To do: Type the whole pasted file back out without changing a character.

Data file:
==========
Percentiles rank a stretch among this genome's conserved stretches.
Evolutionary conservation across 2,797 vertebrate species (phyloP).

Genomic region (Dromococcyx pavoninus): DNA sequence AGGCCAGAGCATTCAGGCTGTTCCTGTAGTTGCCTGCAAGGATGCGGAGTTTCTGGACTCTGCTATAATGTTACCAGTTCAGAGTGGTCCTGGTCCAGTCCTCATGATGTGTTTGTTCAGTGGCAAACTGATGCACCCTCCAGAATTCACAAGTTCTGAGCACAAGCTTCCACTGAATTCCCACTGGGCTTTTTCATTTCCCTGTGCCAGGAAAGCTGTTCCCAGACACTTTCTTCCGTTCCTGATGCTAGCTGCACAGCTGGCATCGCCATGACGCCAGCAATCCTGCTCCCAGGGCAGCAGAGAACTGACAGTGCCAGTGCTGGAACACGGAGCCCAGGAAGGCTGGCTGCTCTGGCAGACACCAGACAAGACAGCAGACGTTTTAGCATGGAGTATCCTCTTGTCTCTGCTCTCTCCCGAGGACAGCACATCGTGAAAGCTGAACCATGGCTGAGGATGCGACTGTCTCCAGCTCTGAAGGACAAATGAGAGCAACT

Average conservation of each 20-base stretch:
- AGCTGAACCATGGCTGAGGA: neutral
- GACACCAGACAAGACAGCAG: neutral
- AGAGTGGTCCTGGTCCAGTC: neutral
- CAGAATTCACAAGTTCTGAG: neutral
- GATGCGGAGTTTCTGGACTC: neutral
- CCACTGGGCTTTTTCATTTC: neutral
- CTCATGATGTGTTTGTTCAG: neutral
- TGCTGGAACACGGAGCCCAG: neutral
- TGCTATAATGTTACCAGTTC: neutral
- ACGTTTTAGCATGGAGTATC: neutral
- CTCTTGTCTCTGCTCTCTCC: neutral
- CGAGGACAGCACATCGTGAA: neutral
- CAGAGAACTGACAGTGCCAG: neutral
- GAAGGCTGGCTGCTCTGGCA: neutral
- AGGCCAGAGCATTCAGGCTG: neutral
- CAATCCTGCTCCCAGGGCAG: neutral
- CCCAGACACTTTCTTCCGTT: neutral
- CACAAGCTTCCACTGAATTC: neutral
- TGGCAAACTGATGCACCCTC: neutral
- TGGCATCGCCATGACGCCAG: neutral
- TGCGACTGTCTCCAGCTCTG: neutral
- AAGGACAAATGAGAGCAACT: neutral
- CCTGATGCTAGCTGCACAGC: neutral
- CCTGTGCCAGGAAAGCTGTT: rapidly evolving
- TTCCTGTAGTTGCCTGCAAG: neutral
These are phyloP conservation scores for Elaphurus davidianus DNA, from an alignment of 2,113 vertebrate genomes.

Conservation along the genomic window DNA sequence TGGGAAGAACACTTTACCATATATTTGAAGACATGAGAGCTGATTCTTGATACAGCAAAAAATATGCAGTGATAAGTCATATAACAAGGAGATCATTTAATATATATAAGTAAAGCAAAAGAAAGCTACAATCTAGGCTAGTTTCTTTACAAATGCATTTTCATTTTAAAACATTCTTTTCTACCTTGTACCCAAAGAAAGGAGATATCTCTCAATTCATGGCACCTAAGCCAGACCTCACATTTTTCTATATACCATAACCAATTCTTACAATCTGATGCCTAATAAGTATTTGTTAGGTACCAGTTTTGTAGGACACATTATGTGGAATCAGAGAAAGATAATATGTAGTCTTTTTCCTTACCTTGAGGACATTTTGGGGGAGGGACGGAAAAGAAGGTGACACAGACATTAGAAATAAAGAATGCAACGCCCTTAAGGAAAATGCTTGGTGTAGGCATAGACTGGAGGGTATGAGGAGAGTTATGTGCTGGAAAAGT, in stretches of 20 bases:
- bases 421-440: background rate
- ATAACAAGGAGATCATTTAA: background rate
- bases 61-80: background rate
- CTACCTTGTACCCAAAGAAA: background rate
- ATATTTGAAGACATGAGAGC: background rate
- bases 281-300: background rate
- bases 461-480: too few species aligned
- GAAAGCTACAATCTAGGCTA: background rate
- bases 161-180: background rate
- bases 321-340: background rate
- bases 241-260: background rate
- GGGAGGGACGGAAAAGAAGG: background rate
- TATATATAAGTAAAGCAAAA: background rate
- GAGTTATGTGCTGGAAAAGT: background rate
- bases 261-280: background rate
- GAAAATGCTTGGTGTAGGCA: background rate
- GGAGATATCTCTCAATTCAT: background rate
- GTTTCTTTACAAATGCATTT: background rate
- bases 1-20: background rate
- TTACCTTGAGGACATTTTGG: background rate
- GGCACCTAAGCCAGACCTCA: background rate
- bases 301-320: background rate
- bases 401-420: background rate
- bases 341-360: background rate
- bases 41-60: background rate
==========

Percentiles rank a stretch among this genome's conserved stretches.
Evolutionary conservation across 2,797 vertebrate species (phyloP).

Genomic region (Dromococcyx pavoninus): DNA sequence AGGCCAGAGCATTCAGGCTGTTCCTGTAGTTGCCTGCAAGGATGCGGAGTTTCTGGACTCTGCTATAATGTTACCAGTTCAGAGTGGTCCTGGTCCAGTCCTCATGATGTGTTTGTTCAGTGGCAAACTGATGCACCCTCCAGAATTCACAAGTTCTGAGCACAAGCTTCCACTGAATTCCCACTGGGCTTTTTCATTTCCCTGTGCCAGGAAAGCTGTTCCCAGACACTTTCTTCCGTTCCTGATGCTAGCTGCACAGCTGGCATCGCCATGACGCCAGCAATCCTGCTCCCAGGGCAGCAGAGAACTGACAGTGCCAGTGCTGGAACACGGAGCCCAGGAAGGCTGGCTGCTCTGGCAGACACCAGACAAGACAGCAGACGTTTTAGCATGGAGTATCCTCTTGTCTCTGCTCTCTCCCGAGGACAGCACATCGTGAAAGCTGAACCATGGCTGAGGATGCGACTGTCTCCAGCTCTGAAGGACAAATGAGAGCAACT

Average conservation of each 20-base stretch:
- AGCTGAACCATGGCTGAGGA: neutral
- GACACCAGACAAGACAGCAG: neutral
- AGAGTGGTCCTGGTCCAGTC: neutral
- CAGAATTCACAAGTTCTGAG: neutral
- GATGCGGAGTTTCTGGACTC: neutral
- CCACTGGGCTTTTTCATTTC: neutral
- CTCATGATGTGTTTGTTCAG: neutral
- TGCTGGAACACGGAGCCCAG: neutral
- TGCTATAATGTTACCAGTTC: neutral
- ACGTTTTAGCATGGAGTATC: neutral
- CTCTTGTCTCTGCTCTCTCC: neutral
- CGAGGACAGCACATCGTGAA: neutral
- CAGAGAACTGACAGTGCCAG: neutral
- GAAGGCTGGCTGCTCTGGCA: neutral
- AGGCCAGAGCATTCAGGCTG: neutral
- CAATCCTGCTCCCAGGGCAG: neutral
- CCCAGACACTTTCTTCCGTT: neutral
- CACAAGCTTCCACTGAATTC: neutral
- TGGCAAACTGATGCACCCTC: neutral
- TGGCATCGCCATGACGCCAG: neutral
- TGCGACTGTCTCCAGCTCTG: neutral
- AAGGACAAATGAGAGCAACT: neutral
- CCTGATGCTAGCTGCACAGC: neutral
- CCTGTGCCAGGAAAGCTGTT: rapidly evolving
- TTCCTGTAGTTGCCTGCAAG: neutral
These are phyloP conservation scores for Elaphurus davidianus DNA, from an alignment of 2,113 vertebrate genomes.

Conservation along the genomic window DNA sequence TGGGAAGAACACTTTACCATATATTTGAAGACATGAGAGCTGATTCTTGATACAGCAAAAAATATGCAGTGATAAGTCATATAACAAGGAGATCATTTAATATATATAAGTAAAGCAAAAGAAAGCTACAATCTAGGCTAGTTTCTTTACAAATGCATTTTCATTTTAAAACATTCTTTTCTACCTTGTACCCAAAGAAAGGAGATATCTCTCAATTCATGGCACCTAAGCCAGACCTCACATTTTTCTATATACCATAACCAATTCTTACAATCTGATGCCTAATAAGTATTTGTTAGGTACCAGTTTTGTAGGACACATTATGTGGAATCAGAGAAAGATAATATGTAGTCTTTTTCCTTACCTTGAGGACATTTTGGGGGAGGGACGGAAAAGAAGGTGACACAGACATTAGAAATAAAGAATGCAACGCCCTTAAGGAAAATGCTTGGTGTAGGCATAGACTGGAGGGTATGAGGAGAGTTATGTGCTGGAAAAGT, in stretches of 20 bases:
- bases 421-440: background rate
- ATAACAAGGAGATCATTTAA: background rate
- bases 61-80: background rate
- CTACCTTGTACCCAAAGAAA: background rate
- ATATTTGAAGACATGAGAGC: background rate
- bases 281-300: background rate
- bases 461-480: too few species aligned
- GAAAGCTACAATCTAGGCTA: background rate
- bases 161-180: background rate
- bases 321-340: background rate
- bases 241-260: background rate
- GGGAGGGACGGAAAAGAAGG: background rate
- TATATATAAGTAAAGCAAAA: background rate
- GAGTTATGTGCTGGAAAAGT: background rate
- bases 261-280: background rate
- GAAAATGCTTGGTGTAGGCA: background rate
- GGAGATATCTCTCAATTCAT: background rate
- GTTTCTTTACAAATGCATTT: background rate
- bases 1-20: background rate
- TTACCTTGAGGACATTTTGG: background rate
- GGCACCTAAGCCAGACCTCA: background rate
- bases 301-320: background rate
- bases 401-420: background rate
- bases 341-360: background rate
- bases 41-60: background rate